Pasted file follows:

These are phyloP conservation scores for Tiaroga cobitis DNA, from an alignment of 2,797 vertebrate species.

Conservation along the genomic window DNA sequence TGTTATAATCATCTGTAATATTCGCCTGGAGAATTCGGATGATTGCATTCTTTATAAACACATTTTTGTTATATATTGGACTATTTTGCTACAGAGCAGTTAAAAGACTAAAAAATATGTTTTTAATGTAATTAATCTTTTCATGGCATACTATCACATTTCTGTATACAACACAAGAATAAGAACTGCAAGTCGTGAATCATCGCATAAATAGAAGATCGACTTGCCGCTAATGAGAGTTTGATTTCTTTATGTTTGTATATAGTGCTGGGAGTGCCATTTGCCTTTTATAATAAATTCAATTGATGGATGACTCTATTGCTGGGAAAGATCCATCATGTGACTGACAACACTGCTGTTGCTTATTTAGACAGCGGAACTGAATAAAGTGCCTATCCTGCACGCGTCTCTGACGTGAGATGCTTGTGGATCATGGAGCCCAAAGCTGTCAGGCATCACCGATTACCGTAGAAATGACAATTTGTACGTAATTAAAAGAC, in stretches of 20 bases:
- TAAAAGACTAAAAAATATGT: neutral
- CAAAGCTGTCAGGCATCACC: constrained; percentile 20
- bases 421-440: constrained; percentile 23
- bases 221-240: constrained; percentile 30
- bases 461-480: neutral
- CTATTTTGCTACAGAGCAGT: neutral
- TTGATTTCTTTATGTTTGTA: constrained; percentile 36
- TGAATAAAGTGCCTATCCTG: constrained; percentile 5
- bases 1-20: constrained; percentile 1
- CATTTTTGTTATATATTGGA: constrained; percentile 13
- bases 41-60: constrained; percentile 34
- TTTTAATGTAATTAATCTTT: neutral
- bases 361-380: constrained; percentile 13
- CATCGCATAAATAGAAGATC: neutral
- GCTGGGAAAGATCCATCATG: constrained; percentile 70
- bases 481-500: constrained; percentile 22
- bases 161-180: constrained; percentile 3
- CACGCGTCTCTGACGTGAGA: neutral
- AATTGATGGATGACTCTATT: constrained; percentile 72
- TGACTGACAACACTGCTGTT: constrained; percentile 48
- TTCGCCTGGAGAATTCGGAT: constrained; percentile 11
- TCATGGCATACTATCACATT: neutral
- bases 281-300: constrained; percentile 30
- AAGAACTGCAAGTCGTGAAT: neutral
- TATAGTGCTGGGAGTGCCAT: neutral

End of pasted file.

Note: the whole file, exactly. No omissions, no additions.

These are phyloP conservation scores for Tiaroga cobitis DNA, from an alignment of 2,797 vertebrate species.

Conservation along the genomic window DNA sequence TGTTATAATCATCTGTAATATTCGCCTGGAGAATTCGGATGATTGCATTCTTTATAAACACATTTTTGTTATATATTGGACTATTTTGCTACAGAGCAGTTAAAAGACTAAAAAATATGTTTTTAATGTAATTAATCTTTTCATGGCATACTATCACATTTCTGTATACAACACAAGAATAAGAACTGCAAGTCGTGAATCATCGCATAAATAGAAGATCGACTTGCCGCTAATGAGAGTTTGATTTCTTTATGTTTGTATATAGTGCTGGGAGTGCCATTTGCCTTTTATAATAAATTCAATTGATGGATGACTCTATTGCTGGGAAAGATCCATCATGTGACTGACAACACTGCTGTTGCTTATTTAGACAGCGGAACTGAATAAAGTGCCTATCCTGCACGCGTCTCTGACGTGAGATGCTTGTGGATCATGGAGCCCAAAGCTGTCAGGCATCACCGATTACCGTAGAAATGACAATTTGTACGTAATTAAAAGAC, in stretches of 20 bases:
- TAAAAGACTAAAAAATATGT: neutral
- CAAAGCTGTCAGGCATCACC: constrained; percentile 20
- bases 421-440: constrained; percentile 23
- bases 221-240: constrained; percentile 30
- bases 461-480: neutral
- CTATTTTGCTACAGAGCAGT: neutral
- TTGATTTCTTTATGTTTGTA: constrained; percentile 36
- TGAATAAAGTGCCTATCCTG: constrained; percentile 5
- bases 1-20: constrained; percentile 1
- CATTTTTGTTATATATTGGA: constrained; percentile 13
- bases 41-60: constrained; percentile 34
- TTTTAATGTAATTAATCTTT: neutral
- bases 361-380: constrained; percentile 13
- CATCGCATAAATAGAAGATC: neutral
- GCTGGGAAAGATCCATCATG: constrained; percentile 70
- bases 481-500: constrained; percentile 22
- bases 161-180: constrained; percentile 3
- CACGCGTCTCTGACGTGAGA: neutral
- AATTGATGGATGACTCTATT: constrained; percentile 72
- TGACTGACAACACTGCTGTT: constrained; percentile 48
- TTCGCCTGGAGAATTCGGAT: constrained; percentile 11
- TCATGGCATACTATCACATT: neutral
- bases 281-300: constrained; percentile 30
- AAGAACTGCAAGTCGTGAAT: neutral
- TATAGTGCTGGGAGTGCCAT: neutral